But that works for me in large part because I like the people who are on the board, we agree a lot about a low-drama, low-politics approach, and because the events themselves make me think in new ways because they're programming and conversation focused.  If those things weren't true, it might be a lot more draining.

In contrast, while I like ritual geeking, I find that putting on public rituals is *not* reliably recharging for me: it's a lot of work for something that doesn't leave me with new things to mull over. I like going to them sometimes, and I'll help with them occasionally, but mostly I don't make them a priority. (Small group rituals, in contrast *are* recharging for me, and I am currently prone to be cranky because I'm not getting enough group ritual work.)

Helping friends out is somewhere in the middle. Some stuff is recharging for me (including getting to spend time with them!) but some stuff is hard, too. So, I keep an eye on balance. Helping out *strangers* other than in specific ways, tends to be a lot more draining, so I limit how I do it to either times I (as opposed to the next person with relevant knowledge wanders by) can make a real difference or to formats that aren't as draining.

For example, I hang out a lot here, because I can help people with stuff I know *but* I'm still continuing to learn in ways that matter to me. People here, on average, ask questions that make me think, and even if someone is asking a question I've seen dozens of times before, there's a reasonably good chance that *how* they ask it (or something someone else shares) will make me think about it in a new way, come up with a new way to explain something, or otherwise give me something shiny and interesting to play with. That's recharging for me.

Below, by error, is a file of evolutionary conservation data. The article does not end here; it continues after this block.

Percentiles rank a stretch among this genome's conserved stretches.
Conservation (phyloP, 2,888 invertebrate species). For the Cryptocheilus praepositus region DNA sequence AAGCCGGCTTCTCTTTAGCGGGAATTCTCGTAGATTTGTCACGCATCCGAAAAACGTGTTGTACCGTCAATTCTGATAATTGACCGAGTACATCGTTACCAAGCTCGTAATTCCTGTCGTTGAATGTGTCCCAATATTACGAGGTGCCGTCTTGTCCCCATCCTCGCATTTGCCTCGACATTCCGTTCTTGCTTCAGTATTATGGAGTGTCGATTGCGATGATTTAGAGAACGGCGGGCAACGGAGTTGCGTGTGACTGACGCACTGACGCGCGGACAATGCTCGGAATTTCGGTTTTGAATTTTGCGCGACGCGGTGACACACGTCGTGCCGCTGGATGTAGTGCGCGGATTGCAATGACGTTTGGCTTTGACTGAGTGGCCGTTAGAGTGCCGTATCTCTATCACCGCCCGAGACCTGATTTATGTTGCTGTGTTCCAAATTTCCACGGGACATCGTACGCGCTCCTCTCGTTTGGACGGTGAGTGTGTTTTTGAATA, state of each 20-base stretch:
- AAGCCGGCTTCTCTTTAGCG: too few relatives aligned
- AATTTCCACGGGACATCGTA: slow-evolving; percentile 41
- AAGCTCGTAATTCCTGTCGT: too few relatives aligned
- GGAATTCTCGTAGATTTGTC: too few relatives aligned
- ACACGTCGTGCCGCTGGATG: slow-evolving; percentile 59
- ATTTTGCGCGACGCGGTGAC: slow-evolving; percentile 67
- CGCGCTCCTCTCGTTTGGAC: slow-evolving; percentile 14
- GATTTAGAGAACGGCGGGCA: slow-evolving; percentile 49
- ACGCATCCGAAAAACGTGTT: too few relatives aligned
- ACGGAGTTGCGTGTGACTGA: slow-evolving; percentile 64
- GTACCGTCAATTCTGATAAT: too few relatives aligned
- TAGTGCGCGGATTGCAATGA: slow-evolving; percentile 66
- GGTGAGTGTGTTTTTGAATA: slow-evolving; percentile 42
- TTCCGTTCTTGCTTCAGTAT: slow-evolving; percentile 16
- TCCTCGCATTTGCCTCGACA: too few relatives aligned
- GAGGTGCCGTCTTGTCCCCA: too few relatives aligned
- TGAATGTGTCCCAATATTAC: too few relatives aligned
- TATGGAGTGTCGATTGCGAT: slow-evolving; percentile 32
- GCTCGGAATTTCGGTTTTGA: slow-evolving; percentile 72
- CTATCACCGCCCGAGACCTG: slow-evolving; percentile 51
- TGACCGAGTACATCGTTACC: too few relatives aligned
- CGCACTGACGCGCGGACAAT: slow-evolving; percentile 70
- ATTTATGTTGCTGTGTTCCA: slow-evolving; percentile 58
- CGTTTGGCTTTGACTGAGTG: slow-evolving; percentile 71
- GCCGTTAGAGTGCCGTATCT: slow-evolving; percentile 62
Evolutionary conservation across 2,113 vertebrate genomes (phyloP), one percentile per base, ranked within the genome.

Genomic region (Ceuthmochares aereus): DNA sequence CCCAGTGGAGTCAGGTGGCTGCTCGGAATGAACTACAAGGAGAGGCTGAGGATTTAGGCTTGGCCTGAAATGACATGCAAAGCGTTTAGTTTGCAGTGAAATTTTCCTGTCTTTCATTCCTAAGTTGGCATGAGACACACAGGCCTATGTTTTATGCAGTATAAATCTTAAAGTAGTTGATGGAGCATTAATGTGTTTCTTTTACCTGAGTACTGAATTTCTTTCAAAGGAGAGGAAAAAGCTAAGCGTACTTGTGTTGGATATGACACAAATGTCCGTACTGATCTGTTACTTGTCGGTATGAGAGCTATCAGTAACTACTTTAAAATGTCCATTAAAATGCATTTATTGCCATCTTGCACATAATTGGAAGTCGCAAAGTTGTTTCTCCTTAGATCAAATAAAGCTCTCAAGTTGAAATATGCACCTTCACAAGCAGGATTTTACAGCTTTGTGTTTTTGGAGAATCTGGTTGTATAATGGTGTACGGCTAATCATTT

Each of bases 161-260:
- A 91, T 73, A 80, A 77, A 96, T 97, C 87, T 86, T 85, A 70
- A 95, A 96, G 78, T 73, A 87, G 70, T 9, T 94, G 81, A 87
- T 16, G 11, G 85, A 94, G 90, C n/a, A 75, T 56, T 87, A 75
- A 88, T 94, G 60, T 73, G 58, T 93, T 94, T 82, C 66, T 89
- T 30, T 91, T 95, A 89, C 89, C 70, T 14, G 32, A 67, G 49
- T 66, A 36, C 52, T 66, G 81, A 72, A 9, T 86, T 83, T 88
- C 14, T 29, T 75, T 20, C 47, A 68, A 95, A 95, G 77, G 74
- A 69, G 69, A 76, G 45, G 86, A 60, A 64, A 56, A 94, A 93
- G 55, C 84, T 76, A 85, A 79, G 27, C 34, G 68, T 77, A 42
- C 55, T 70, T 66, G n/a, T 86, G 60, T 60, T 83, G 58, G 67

This is less true on some other forums I read (so I chime in there when I have time and energy, but don't check there until I've checked in here and a couple of other higher-priority-to-me places). And it's way more true of things like Yahoo Answers, which have some very sincere seekers, but a whole lot of questions that I find really frustrating to deal with (either because they don't actually want sincere answers, or because they want very simple answers, or because I have to dig through a whole bunch of netspeak and assumptions to figure out their question.) It's really not a good fit for my usual online conversation style, too. So, if I were inclined to do that, it would end up way down on my list - and I probably wouldn't get to it very often.

What this works out to:
As I said, life currently in limbo due to the job hunt in a lot of ways, but a reasonably comfortable breakdown for me looks something like this:

- A job where I get to help people find information that matters to them. (Librarian, by profession). Full time, which means 40+ hours a week, whatever relevant commuting time, and about 5-10 hours of reading time each week reading things that I'm interested in, but would probably spend less time on if I didn't have that job. (Professional blogs and other reading, books that are outside my own preferred genres so I can suggest/buy/use them more effectively, etc.)

- Adequate sleep (8 hours a night), time to relax before bed (an hour or so, including my bath), meals that are good for me (call it 2 hours total time a day), some exercise.

- Time with friends - usually, for me, that averages out to 1-2 social-focused things a week when I'm healthy (that doesn't count other stuff on this list that I do with people I like, or that includes some social time.)

- Coven (1-2 discussion nights a month, 1-2 rituals per month, perhaps a social outing to a movie, art exhibit, etc.) plus preparation time for same (which adds an hour or two per event, depending, more for teaching.)